Living in a Small Motorhome

Fulltiming in RVs isn’t exactly a new concept, but it has grown a lot more popular in recent years. All sorts of people choose to go full time for one reason or another, but it’s particularly popular among retirees who discover that living in an RV is a lot cheaper than living in a house. Living in an RV also has an added benefit that snowbirds discovered a long time ago, in that it’s exceedingly easy to pick up stakes and move somewhere warmer, or more interesting, whenever you feel like it.

Most full timers choose large motorhome and fifth wheels, which often provide as much or more living space than you’d have in a typical apartment or condo, but that doesn’t mean you can’t go full time in a small motorhome. There may be more challenges involved, but the results can be even more rewarding.

Going Full Time Without Breaking the Bank

Big diesel pushers and fifth wheels are great, but rigs like those aren’t exactly in everyone’s budget. You can easily spend over a million dollars on a high end diesel pusher, for instance, and then the costs associated with driving, maintaining, and even parking large motorhomes and towables can add up. Small motorhomes, on the other hand, are much more affordable, often cheaper to drive and maintain, and much easier to take off the grid and go boondocking if the mood should strike.

Of course, trying to live in a small motorhome does come with a unique set of challenges. Downsizing into a large diesel pusher can present enough problems, so how in the world are you supposed to cram all of your worldly possessions into a space that may well be smaller than the living room in your old house?

class b airstream avenue

Class B motorhomes provide very little interior living space, so it’s important to make the most of what you have. Image courtesy of James Joel, via Flickr (Creative Commons 2.0)

Smart Packing and Efficient Living

The key to living full time in a small RV is to remember this one inescapable fact: you can’t take it all with you. If you’ve accumulated a lot of stuff, and you just can’t bear to part with it all, then a storage unit may be in your future. If it’s something that you absolutely can’t get rid of, but you don’t need it on a daily basis, then stick it in the storage unit. The fact is that there is a severe dearth of usable space in most small motorhomes, so you seriously have to prioritize what you take along and how you organize what you do bring.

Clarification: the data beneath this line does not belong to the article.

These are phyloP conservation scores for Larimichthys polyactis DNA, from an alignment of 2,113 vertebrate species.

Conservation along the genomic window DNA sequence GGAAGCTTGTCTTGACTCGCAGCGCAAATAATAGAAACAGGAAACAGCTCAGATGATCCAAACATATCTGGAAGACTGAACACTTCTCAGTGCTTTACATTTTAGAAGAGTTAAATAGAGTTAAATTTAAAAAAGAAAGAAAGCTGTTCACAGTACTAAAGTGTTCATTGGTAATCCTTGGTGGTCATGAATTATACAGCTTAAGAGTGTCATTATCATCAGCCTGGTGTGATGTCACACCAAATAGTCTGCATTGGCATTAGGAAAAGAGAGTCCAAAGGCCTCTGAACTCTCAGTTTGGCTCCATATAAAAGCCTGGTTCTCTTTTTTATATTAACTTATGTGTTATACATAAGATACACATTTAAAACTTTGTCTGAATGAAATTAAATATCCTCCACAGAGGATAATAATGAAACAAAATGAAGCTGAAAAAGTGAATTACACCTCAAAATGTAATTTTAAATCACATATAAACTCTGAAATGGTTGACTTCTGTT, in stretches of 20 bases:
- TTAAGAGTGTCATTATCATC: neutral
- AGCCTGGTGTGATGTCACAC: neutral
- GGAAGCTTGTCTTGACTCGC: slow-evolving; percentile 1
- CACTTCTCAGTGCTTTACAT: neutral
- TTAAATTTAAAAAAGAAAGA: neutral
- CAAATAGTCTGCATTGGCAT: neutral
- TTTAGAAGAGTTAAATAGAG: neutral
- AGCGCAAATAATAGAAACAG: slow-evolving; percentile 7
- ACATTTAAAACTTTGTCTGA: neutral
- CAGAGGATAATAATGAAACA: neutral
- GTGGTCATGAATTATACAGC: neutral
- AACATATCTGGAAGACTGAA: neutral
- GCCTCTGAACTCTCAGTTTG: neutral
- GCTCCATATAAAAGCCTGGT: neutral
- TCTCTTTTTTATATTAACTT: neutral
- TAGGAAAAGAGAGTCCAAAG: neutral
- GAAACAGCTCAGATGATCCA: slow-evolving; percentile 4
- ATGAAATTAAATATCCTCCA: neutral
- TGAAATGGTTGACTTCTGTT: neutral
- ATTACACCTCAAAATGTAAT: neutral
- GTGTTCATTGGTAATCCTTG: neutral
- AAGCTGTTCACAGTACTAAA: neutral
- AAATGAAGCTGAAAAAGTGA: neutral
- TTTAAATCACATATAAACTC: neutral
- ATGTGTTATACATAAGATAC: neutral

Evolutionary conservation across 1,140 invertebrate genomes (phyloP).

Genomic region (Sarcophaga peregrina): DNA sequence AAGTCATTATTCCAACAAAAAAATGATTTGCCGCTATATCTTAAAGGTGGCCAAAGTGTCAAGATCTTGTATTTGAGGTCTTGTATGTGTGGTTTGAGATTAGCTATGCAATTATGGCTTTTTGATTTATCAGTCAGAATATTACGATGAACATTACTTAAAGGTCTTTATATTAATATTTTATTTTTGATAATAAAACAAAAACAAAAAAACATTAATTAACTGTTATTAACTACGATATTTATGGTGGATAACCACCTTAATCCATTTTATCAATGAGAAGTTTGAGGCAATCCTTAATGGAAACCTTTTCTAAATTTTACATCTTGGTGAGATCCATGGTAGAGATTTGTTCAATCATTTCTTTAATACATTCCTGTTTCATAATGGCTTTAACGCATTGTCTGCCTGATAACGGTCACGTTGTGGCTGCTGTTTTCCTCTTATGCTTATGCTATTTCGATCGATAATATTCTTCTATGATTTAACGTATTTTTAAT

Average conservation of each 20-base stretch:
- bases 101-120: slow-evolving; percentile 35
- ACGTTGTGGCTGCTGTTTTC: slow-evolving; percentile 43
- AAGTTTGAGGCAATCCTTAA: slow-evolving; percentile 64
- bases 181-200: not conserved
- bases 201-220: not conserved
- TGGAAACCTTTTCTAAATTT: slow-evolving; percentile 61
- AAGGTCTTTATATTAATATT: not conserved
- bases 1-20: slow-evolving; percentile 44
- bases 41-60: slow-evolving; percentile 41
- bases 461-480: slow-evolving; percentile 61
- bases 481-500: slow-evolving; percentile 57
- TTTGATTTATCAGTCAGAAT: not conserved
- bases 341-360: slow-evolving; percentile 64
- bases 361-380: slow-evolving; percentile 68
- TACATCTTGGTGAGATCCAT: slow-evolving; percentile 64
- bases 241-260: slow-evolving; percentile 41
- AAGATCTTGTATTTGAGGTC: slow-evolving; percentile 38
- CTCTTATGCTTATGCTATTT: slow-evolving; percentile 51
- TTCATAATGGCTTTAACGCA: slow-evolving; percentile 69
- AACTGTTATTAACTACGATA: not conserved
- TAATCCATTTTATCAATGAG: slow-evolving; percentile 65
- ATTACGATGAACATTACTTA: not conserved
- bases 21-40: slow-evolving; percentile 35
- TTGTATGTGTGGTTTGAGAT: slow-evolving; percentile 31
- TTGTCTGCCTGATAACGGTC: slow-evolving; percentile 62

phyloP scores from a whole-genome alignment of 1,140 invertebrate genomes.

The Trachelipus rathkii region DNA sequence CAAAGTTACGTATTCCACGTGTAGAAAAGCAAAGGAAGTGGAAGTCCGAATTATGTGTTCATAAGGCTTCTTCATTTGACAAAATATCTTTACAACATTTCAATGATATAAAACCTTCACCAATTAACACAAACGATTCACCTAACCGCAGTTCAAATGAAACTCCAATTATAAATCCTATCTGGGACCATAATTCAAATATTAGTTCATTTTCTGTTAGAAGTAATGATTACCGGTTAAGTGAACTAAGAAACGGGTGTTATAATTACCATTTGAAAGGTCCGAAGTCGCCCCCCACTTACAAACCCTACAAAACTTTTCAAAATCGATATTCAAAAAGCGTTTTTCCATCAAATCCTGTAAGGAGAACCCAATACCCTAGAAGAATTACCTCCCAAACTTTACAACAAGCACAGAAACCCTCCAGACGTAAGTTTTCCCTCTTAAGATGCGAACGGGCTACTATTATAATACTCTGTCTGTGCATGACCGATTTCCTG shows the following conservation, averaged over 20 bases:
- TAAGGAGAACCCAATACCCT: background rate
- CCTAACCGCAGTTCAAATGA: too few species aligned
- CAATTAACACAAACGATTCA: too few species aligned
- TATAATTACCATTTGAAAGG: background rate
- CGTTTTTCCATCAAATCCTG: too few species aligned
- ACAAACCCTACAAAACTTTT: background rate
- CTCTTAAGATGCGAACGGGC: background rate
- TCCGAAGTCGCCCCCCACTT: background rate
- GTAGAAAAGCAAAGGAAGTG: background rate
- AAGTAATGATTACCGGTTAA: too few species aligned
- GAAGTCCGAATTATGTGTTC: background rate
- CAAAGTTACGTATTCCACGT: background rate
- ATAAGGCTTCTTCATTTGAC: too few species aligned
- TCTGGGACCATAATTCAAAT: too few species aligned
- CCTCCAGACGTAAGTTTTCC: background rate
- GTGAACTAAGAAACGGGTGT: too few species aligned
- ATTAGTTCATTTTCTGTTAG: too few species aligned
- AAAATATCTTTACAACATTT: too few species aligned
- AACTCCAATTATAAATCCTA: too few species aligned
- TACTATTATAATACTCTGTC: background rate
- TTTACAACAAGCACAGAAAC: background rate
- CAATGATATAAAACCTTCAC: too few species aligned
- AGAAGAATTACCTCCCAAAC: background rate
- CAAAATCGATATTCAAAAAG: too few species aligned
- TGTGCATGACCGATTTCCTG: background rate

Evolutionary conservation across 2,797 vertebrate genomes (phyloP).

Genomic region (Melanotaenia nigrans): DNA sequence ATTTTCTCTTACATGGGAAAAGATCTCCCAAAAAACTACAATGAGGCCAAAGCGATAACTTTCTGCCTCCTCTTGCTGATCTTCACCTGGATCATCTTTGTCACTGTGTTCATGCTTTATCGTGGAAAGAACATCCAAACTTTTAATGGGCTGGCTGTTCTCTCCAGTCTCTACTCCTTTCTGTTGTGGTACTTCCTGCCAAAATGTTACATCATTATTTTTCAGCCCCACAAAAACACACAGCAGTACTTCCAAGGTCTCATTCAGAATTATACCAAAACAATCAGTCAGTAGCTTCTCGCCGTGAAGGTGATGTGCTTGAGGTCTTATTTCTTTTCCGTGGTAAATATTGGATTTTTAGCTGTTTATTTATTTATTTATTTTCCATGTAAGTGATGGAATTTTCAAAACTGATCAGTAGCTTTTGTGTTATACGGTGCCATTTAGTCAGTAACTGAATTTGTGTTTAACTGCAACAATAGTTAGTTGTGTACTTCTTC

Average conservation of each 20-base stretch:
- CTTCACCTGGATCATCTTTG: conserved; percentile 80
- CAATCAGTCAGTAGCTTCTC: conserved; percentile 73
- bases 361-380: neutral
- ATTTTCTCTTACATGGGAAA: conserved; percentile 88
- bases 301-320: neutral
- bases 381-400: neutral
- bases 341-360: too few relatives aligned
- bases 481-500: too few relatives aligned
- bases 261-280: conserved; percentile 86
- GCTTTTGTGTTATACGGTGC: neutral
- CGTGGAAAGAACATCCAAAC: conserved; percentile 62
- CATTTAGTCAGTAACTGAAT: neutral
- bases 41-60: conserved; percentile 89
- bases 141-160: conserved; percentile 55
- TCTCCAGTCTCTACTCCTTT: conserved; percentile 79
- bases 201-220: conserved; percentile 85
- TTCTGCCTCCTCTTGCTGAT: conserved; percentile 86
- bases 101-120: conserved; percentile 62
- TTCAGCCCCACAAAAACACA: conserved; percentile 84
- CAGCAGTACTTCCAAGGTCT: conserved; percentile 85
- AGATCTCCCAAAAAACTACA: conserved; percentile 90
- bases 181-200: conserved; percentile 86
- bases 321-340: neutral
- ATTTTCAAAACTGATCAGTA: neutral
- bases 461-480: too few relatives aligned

Think long and hard about what you stick in storage, though. After a few years of living comfortably in your small rv, you may take a look at everything you stored away because you, “absolutely couldn’t get rid of it,” and wonder if it was really worth the hundreds, or even thousands, of dollars to hang on to it.

As far as what you really need to live in a small motorhome is concerned, you’ll want to stick to the basics. Things like;

  • Clothing for all types of weather you’ll encounter in your travels.
  • Dishes, cooking utensils and silverware, unless the plastic stuff is good enough.
  • Basic toiletries.
  • Linens.
  • Groceries.
  • Personal belongings you can’t do without.

The Importance of Organization

If you’re a disorganized person, or you feel like you can’t get and stay organized, then living in a small motorhome probably won’t be the best experience for you. It’s very hard to overemphasize the importance of organization when living in a small motorhome, simply because of the relative lack of space. Regardless of what, exactly, is on your personal packing list, you have to categorize everything and find a place for it, or you will quickly find your limited living space overrun by junk.

Some useful tips for organizing your belongings in a small motorhome include:

  • Take stock of your available storage space, including cabinets, closets and drawers, and determine how to use every square inch of available room.
  • Place your belongings into categories and store them accordingly. This will make it easier to put things away when you’re done with them.
  • Make better use of the available space in cabinets, closets and drawers by storing your belongings in boxes, bins and other storage containers.
  • Utilize temporary cabinet/door hooks to hang belongings like bags and clothing.
  • Maximize your grocery storage space by removing individually packaged items from large packaging, and also by dividing items into individual baggies and other containers.

Living in a Smaller Space

One of the biggest challenges of going full time in a small motorhome is simply living in such a small space. This is unlikely to be a huge issue if you live by yourself, but if you’re fulltiming with a spouse, or even with a spouse and kids, cramped quarters can lead to clashing personalities and short tempers very quickly. Sartre said that hell is other people, but if you’re an RVer, then you know that hell is other people when it’s raining outside and you’re cooped up in a tiny motorhome and whose idea even was this.

Weather permitting, one of the keys to living in a smaller space is to take advantage of the great outdoors. After all, if you wanted to sit around your house all day, why did you decide to go full time in the first place? Sure there will be times when you want to just veg out on the couch (if your rig even has one), but while you’re travelling around the country, why not get out and actually see it?